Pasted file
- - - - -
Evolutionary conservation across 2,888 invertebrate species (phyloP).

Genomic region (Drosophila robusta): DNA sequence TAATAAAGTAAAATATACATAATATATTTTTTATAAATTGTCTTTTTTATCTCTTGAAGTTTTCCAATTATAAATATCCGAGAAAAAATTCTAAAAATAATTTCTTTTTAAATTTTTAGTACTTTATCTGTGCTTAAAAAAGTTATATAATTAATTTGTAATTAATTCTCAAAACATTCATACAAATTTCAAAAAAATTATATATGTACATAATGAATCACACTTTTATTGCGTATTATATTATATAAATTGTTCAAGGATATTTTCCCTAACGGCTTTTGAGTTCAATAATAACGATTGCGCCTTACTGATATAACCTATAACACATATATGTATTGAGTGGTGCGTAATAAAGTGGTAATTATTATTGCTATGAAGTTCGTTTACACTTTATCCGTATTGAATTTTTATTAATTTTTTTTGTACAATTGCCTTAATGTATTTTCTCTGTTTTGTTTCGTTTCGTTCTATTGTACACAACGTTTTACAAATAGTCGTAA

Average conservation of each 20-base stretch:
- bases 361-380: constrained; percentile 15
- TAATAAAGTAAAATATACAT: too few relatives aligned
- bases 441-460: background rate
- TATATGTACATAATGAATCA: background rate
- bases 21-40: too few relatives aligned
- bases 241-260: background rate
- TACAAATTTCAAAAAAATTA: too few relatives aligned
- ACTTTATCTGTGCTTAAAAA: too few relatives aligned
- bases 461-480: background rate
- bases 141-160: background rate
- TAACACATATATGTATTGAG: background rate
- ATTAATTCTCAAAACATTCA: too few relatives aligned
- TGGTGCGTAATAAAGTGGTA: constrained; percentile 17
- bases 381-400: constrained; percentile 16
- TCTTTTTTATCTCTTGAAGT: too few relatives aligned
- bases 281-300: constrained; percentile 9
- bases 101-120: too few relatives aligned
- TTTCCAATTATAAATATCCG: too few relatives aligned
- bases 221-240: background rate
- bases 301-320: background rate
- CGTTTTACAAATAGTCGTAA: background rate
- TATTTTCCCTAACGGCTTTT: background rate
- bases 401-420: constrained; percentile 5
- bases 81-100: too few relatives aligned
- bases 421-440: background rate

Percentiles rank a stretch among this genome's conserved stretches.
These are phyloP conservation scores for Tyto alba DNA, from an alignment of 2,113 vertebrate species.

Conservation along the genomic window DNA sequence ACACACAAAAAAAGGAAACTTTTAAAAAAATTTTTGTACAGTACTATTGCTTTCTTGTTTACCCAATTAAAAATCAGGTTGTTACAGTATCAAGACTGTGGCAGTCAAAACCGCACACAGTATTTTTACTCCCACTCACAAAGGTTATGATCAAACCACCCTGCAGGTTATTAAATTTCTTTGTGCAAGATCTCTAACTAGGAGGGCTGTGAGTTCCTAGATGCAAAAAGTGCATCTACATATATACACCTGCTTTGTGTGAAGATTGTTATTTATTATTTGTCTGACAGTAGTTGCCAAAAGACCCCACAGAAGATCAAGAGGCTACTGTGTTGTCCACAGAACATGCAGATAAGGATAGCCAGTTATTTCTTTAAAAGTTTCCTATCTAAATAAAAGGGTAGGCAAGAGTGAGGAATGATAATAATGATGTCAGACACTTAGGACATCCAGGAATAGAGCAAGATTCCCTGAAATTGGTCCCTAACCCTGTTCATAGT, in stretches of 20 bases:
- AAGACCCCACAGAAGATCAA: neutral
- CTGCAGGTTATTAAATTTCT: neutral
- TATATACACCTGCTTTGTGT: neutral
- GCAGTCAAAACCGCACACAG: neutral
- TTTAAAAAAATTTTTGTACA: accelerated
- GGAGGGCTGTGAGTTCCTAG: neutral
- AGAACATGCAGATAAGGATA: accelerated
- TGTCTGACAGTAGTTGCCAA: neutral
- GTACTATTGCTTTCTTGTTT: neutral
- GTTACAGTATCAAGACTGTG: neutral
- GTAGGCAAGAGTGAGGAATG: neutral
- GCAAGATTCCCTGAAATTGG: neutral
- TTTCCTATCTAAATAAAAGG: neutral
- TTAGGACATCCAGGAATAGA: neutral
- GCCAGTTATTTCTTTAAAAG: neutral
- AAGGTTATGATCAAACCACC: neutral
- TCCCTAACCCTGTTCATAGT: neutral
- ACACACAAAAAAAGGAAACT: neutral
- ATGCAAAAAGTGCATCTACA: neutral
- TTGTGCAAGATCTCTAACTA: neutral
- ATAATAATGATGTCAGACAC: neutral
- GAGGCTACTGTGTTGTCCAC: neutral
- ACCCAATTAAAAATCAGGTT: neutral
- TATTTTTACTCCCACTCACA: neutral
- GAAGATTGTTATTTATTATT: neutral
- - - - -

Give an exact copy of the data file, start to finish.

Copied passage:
Evolutionary conservation across 2,888 invertebrate species (phyloP).

Genomic region (Drosophila robusta): DNA sequence TAATAAAGTAAAATATACATAATATATTTTTTATAAATTGTCTTTTTTATCTCTTGAAGTTTTCCAATTATAAATATCCGAGAAAAAATTCTAAAAATAATTTCTTTTTAAATTTTTAGTACTTTATCTGTGCTTAAAAAAGTTATATAATTAATTTGTAATTAATTCTCAAAACATTCATACAAATTTCAAAAAAATTATATATGTACATAATGAATCACACTTTTATTGCGTATTATATTATATAAATTGTTCAAGGATATTTTCCCTAACGGCTTTTGAGTTCAATAATAACGATTGCGCCTTACTGATATAACCTATAACACATATATGTATTGAGTGGTGCGTAATAAAGTGGTAATTATTATTGCTATGAAGTTCGTTTACACTTTATCCGTATTGAATTTTTATTAATTTTTTTTGTACAATTGCCTTAATGTATTTTCTCTGTTTTGTTTCGTTTCGTTCTATTGTACACAACGTTTTACAAATAGTCGTAA

Average conservation of each 20-base stretch:
- bases 361-380: constrained; percentile 15
- TAATAAAGTAAAATATACAT: too few relatives aligned
- bases 441-460: background rate
- TATATGTACATAATGAATCA: background rate
- bases 21-40: too few relatives aligned
- bases 241-260: background rate
- TACAAATTTCAAAAAAATTA: too few relatives aligned
- ACTTTATCTGTGCTTAAAAA: too few relatives aligned
- bases 461-480: background rate
- bases 141-160: background rate
- TAACACATATATGTATTGAG: background rate
- ATTAATTCTCAAAACATTCA: too few relatives aligned
- TGGTGCGTAATAAAGTGGTA: constrained; percentile 17
- bases 381-400: constrained; percentile 16
- TCTTTTTTATCTCTTGAAGT: too few relatives aligned
- bases 281-300: constrained; percentile 9
- bases 101-120: too few relatives aligned
- TTTCCAATTATAAATATCCG: too few relatives aligned
- bases 221-240: background rate
- bases 301-320: background rate
- CGTTTTACAAATAGTCGTAA: background rate
- TATTTTCCCTAACGGCTTTT: background rate
- bases 401-420: constrained; percentile 5
- bases 81-100: too few relatives aligned
- bases 421-440: background rate

Percentiles rank a stretch among this genome's conserved stretches.
These are phyloP conservation scores for Tyto alba DNA, from an alignment of 2,113 vertebrate species.

Conservation along the genomic window DNA sequence ACACACAAAAAAAGGAAACTTTTAAAAAAATTTTTGTACAGTACTATTGCTTTCTTGTTTACCCAATTAAAAATCAGGTTGTTACAGTATCAAGACTGTGGCAGTCAAAACCGCACACAGTATTTTTACTCCCACTCACAAAGGTTATGATCAAACCACCCTGCAGGTTATTAAATTTCTTTGTGCAAGATCTCTAACTAGGAGGGCTGTGAGTTCCTAGATGCAAAAAGTGCATCTACATATATACACCTGCTTTGTGTGAAGATTGTTATTTATTATTTGTCTGACAGTAGTTGCCAAAAGACCCCACAGAAGATCAAGAGGCTACTGTGTTGTCCACAGAACATGCAGATAAGGATAGCCAGTTATTTCTTTAAAAGTTTCCTATCTAAATAAAAGGGTAGGCAAGAGTGAGGAATGATAATAATGATGTCAGACACTTAGGACATCCAGGAATAGAGCAAGATTCCCTGAAATTGGTCCCTAACCCTGTTCATAGT, in stretches of 20 bases:
- AAGACCCCACAGAAGATCAA: neutral
- CTGCAGGTTATTAAATTTCT: neutral
- TATATACACCTGCTTTGTGT: neutral
- GCAGTCAAAACCGCACACAG: neutral
- TTTAAAAAAATTTTTGTACA: accelerated
- GGAGGGCTGTGAGTTCCTAG: neutral
- AGAACATGCAGATAAGGATA: accelerated
- TGTCTGACAGTAGTTGCCAA: neutral
- GTACTATTGCTTTCTTGTTT: neutral
- GTTACAGTATCAAGACTGTG: neutral
- GTAGGCAAGAGTGAGGAATG: neutral
- GCAAGATTCCCTGAAATTGG: neutral
- TTTCCTATCTAAATAAAAGG: neutral
- TTAGGACATCCAGGAATAGA: neutral
- GCCAGTTATTTCTTTAAAAG: neutral
- AAGGTTATGATCAAACCACC: neutral
- TCCCTAACCCTGTTCATAGT: neutral
- ACACACAAAAAAAGGAAACT: neutral
- ATGCAAAAAGTGCATCTACA: neutral
- TTGTGCAAGATCTCTAACTA: neutral
- ATAATAATGATGTCAGACAC: neutral
- GAGGCTACTGTGTTGTCCAC: neutral
- ACCCAATTAAAAATCAGGTT: neutral
- TATTTTTACTCCCACTCACA: neutral
- GAAGATTGTTATTTATTATT: neutral